By Tamim Ansary
I went camping at the Feather River this summer, and like every site at that campground, my site had a skinny path leading down to a cove. If you sat in one exact spot, you could feel like you were alone. If you moved 20 feet in either direction you’d see other people. I was therefore sitting perfectly still, gazing across the river at the other bank. A log had fallen there and the end of it stuck down into the water. A squirrel climbed onto the log and stood for a moment, surveying the scene, but it didn’t notice me. Presently, it ambled down to the end of the log for a sip of water. But it misjudged the slope of the log. When it leaned down, it tumbled head over heels into the river. I didn’t laugh, but it was comical. The squirrel scrambled right out, no harm done, but it chattered indignantly for several minutes, shaking drops of water from its tail. I was amazed to see that indignation was an emotion a squirrel could feel when (it thought) it was alone.
It got me to thinking about other animals I’ve encountered in the wild. When I was a boy, I lived in a tiny town in southwestern Afghanistan: desert country.
The landscape was flat and dry all the way to the horizon on every side, but there was a big river flowing nearby, and in the middle of that river a wooded island, and in the middle of those woods a thicket inhabited by wild boars. The thicket was just what the name suggests: brush so thick a guy could lean against it and feel no give: it was like a wall. But the boars pushed right through, and wherever they went they carved tunnels just big enough for us boys to walk through almost upright.
The Americans used to hunt the boars, and sometimes had Afghan guys beat the bushes to flush them out. When I went to the island with my American friends, they had guns and I didn’t, so walking nosily through the tunnels was my job. Often I heard the rustle of brush and saw dark shapes charging off.
Once, however, just once, I had a gun too. I must have been about twelve, and I had gotten hold of my father’s double-barreled 20-gauge shotgun. We boys split up to roam the edges of the thicket in hopes that one of us would get lucky, so I was alone when I heard twigs snapping under a heavy weight, and then, out of the dark maw of one of those pig tunnels a boar emerged. It didn’t notice me standing there quite still. But I was close enough to make out its coarse bristles and its yellowing tusks. What stood out most though was size. I had no idea that up close these beasts were almost as big as cows. I was holding a gun, so I raised it… aimed…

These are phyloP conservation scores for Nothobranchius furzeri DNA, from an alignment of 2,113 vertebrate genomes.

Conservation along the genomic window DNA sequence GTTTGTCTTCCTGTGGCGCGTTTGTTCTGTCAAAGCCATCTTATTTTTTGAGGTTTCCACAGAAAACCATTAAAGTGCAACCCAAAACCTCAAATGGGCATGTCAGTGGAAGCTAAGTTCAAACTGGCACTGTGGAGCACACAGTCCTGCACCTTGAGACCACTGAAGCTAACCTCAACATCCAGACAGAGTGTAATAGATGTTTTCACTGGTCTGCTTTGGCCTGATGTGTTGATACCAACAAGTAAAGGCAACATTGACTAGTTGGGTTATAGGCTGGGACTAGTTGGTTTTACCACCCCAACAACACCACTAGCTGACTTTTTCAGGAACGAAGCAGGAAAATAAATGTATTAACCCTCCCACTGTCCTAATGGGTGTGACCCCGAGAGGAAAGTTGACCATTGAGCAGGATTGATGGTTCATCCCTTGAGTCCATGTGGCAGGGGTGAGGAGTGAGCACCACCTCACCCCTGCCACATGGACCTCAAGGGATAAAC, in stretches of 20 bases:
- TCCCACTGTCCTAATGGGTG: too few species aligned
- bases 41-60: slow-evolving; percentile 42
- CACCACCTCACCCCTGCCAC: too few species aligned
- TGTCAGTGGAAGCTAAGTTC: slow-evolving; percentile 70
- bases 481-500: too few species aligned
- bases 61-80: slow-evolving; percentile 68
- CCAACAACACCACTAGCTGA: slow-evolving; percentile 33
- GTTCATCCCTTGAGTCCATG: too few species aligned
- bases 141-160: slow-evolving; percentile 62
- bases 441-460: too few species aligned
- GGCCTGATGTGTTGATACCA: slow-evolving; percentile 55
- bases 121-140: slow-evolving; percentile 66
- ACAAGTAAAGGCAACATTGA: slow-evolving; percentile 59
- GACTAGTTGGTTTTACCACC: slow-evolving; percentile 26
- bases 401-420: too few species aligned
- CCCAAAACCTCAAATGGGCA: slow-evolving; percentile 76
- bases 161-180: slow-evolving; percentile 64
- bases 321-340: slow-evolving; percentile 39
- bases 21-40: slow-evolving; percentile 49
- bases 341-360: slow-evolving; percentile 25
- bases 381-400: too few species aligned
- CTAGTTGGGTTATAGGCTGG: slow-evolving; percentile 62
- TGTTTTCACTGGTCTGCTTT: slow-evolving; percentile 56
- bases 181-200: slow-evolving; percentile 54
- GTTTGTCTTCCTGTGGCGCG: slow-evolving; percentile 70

My friend Matt would have pulled the trigger right then; but I held back—not out of some noble respect for a wild animal in its own home. No, I held back because I thought: what if I don’t kill it? And then somehow we changed places. I was the pig, looking at me. I was the size of a cow and had huge tusks, and this skinny little 12-year-old asshole was aiming a gun at me.
I lowered my weapon and waited quietly until the pig had ambled off. Later, when my friends asked if I’d seen anything, I said no.
In 1972, I was 23 and living in Portland, Oregon. One weekend I decided to go camping by myself at Smith Rocks, a spectacular formation in the deserts east of Mount Hood. If you’re ever considering doing peyote, I recommend you do it there. The Oregon desert is as flat and dry as the one in Afghanistan but you don’t see the rocks till you’re right there, because the Deschutes River has carved a wide horseshoe into the earth, bending around craggy orange sandstone monuments. The rocks are hundreds of feet tall but they rise from a canyon hundreds of feet deep, so they barely break the plane of the desert.